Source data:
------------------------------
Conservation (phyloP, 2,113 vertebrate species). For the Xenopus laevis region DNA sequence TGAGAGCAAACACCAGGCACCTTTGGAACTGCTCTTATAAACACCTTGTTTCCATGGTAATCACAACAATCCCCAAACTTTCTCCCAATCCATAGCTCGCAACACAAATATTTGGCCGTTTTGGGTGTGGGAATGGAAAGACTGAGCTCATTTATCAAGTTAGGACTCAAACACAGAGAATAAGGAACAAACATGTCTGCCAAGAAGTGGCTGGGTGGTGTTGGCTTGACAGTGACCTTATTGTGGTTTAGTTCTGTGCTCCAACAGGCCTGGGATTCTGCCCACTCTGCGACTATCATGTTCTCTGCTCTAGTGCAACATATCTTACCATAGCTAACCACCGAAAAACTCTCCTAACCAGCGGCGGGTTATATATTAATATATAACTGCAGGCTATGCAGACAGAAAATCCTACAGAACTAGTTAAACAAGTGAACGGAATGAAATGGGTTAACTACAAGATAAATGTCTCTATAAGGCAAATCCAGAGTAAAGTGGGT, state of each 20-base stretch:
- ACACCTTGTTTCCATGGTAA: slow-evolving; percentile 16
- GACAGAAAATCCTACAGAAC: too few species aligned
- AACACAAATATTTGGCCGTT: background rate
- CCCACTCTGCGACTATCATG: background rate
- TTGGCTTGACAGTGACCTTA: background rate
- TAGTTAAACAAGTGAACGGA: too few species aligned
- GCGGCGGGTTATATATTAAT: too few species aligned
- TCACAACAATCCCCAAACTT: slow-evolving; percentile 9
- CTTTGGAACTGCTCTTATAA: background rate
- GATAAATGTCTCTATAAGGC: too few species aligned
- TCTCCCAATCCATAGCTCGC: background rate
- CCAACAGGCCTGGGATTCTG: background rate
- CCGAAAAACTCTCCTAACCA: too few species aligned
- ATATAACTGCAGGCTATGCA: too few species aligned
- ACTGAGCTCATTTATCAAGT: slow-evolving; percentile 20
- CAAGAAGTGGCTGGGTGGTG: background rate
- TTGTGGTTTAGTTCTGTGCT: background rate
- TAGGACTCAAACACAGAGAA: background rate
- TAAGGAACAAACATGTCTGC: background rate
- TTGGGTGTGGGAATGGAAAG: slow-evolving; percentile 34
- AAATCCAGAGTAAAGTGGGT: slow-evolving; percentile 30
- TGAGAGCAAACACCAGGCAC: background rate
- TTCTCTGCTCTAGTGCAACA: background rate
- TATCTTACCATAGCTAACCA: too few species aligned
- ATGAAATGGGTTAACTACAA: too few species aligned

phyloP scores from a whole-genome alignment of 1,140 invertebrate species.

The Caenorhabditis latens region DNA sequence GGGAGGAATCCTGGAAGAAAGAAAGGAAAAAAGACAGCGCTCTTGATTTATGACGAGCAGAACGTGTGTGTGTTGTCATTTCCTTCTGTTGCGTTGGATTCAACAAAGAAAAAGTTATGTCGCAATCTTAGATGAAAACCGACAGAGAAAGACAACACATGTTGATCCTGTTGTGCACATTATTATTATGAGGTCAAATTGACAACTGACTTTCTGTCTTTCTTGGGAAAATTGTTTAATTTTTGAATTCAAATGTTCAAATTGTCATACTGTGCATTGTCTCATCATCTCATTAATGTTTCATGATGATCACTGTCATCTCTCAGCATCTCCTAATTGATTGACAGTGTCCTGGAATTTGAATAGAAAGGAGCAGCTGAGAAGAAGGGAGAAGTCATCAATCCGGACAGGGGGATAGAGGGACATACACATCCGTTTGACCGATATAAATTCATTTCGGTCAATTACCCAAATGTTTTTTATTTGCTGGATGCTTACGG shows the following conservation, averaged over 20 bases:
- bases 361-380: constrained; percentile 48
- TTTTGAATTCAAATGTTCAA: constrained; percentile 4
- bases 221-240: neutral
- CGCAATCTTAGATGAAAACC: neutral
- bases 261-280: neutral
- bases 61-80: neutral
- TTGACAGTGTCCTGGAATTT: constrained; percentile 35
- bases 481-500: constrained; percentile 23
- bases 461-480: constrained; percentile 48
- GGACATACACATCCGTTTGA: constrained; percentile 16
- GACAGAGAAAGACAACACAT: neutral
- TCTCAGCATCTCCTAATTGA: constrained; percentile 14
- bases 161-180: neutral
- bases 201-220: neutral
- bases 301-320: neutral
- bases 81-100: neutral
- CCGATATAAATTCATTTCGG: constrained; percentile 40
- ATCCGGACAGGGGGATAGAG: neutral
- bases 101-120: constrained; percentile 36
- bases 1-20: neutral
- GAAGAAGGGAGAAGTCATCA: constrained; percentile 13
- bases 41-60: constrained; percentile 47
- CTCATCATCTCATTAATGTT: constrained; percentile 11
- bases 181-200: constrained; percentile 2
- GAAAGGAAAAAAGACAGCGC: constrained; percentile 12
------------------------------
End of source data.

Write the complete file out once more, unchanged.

Conservation (phyloP, 2,113 vertebrate species). For the Xenopus laevis region DNA sequence TGAGAGCAAACACCAGGCACCTTTGGAACTGCTCTTATAAACACCTTGTTTCCATGGTAATCACAACAATCCCCAAACTTTCTCCCAATCCATAGCTCGCAACACAAATATTTGGCCGTTTTGGGTGTGGGAATGGAAAGACTGAGCTCATTTATCAAGTTAGGACTCAAACACAGAGAATAAGGAACAAACATGTCTGCCAAGAAGTGGCTGGGTGGTGTTGGCTTGACAGTGACCTTATTGTGGTTTAGTTCTGTGCTCCAACAGGCCTGGGATTCTGCCCACTCTGCGACTATCATGTTCTCTGCTCTAGTGCAACATATCTTACCATAGCTAACCACCGAAAAACTCTCCTAACCAGCGGCGGGTTATATATTAATATATAACTGCAGGCTATGCAGACAGAAAATCCTACAGAACTAGTTAAACAAGTGAACGGAATGAAATGGGTTAACTACAAGATAAATGTCTCTATAAGGCAAATCCAGAGTAAAGTGGGT, state of each 20-base stretch:
- ACACCTTGTTTCCATGGTAA: slow-evolving; percentile 16
- GACAGAAAATCCTACAGAAC: too few species aligned
- AACACAAATATTTGGCCGTT: background rate
- CCCACTCTGCGACTATCATG: background rate
- TTGGCTTGACAGTGACCTTA: background rate
- TAGTTAAACAAGTGAACGGA: too few species aligned
- GCGGCGGGTTATATATTAAT: too few species aligned
- TCACAACAATCCCCAAACTT: slow-evolving; percentile 9
- CTTTGGAACTGCTCTTATAA: background rate
- GATAAATGTCTCTATAAGGC: too few species aligned
- TCTCCCAATCCATAGCTCGC: background rate
- CCAACAGGCCTGGGATTCTG: background rate
- CCGAAAAACTCTCCTAACCA: too few species aligned
- ATATAACTGCAGGCTATGCA: too few species aligned
- ACTGAGCTCATTTATCAAGT: slow-evolving; percentile 20
- CAAGAAGTGGCTGGGTGGTG: background rate
- TTGTGGTTTAGTTCTGTGCT: background rate
- TAGGACTCAAACACAGAGAA: background rate
- TAAGGAACAAACATGTCTGC: background rate
- TTGGGTGTGGGAATGGAAAG: slow-evolving; percentile 34
- AAATCCAGAGTAAAGTGGGT: slow-evolving; percentile 30
- TGAGAGCAAACACCAGGCAC: background rate
- TTCTCTGCTCTAGTGCAACA: background rate
- TATCTTACCATAGCTAACCA: too few species aligned
- ATGAAATGGGTTAACTACAA: too few species aligned

phyloP scores from a whole-genome alignment of 1,140 invertebrate species.

The Caenorhabditis latens region DNA sequence GGGAGGAATCCTGGAAGAAAGAAAGGAAAAAAGACAGCGCTCTTGATTTATGACGAGCAGAACGTGTGTGTGTTGTCATTTCCTTCTGTTGCGTTGGATTCAACAAAGAAAAAGTTATGTCGCAATCTTAGATGAAAACCGACAGAGAAAGACAACACATGTTGATCCTGTTGTGCACATTATTATTATGAGGTCAAATTGACAACTGACTTTCTGTCTTTCTTGGGAAAATTGTTTAATTTTTGAATTCAAATGTTCAAATTGTCATACTGTGCATTGTCTCATCATCTCATTAATGTTTCATGATGATCACTGTCATCTCTCAGCATCTCCTAATTGATTGACAGTGTCCTGGAATTTGAATAGAAAGGAGCAGCTGAGAAGAAGGGAGAAGTCATCAATCCGGACAGGGGGATAGAGGGACATACACATCCGTTTGACCGATATAAATTCATTTCGGTCAATTACCCAAATGTTTTTTATTTGCTGGATGCTTACGG shows the following conservation, averaged over 20 bases:
- bases 361-380: constrained; percentile 48
- TTTTGAATTCAAATGTTCAA: constrained; percentile 4
- bases 221-240: neutral
- CGCAATCTTAGATGAAAACC: neutral
- bases 261-280: neutral
- bases 61-80: neutral
- TTGACAGTGTCCTGGAATTT: constrained; percentile 35
- bases 481-500: constrained; percentile 23
- bases 461-480: constrained; percentile 48
- GGACATACACATCCGTTTGA: constrained; percentile 16
- GACAGAGAAAGACAACACAT: neutral
- TCTCAGCATCTCCTAATTGA: constrained; percentile 14
- bases 161-180: neutral
- bases 201-220: neutral
- bases 301-320: neutral
- bases 81-100: neutral
- CCGATATAAATTCATTTCGG: constrained; percentile 40
- ATCCGGACAGGGGGATAGAG: neutral
- bases 101-120: constrained; percentile 36
- bases 1-20: neutral
- GAAGAAGGGAGAAGTCATCA: constrained; percentile 13
- bases 41-60: constrained; percentile 47
- CTCATCATCTCATTAATGTT: constrained; percentile 11
- bases 181-200: constrained; percentile 2
- GAAAGGAAAAAAGACAGCGC: constrained; percentile 12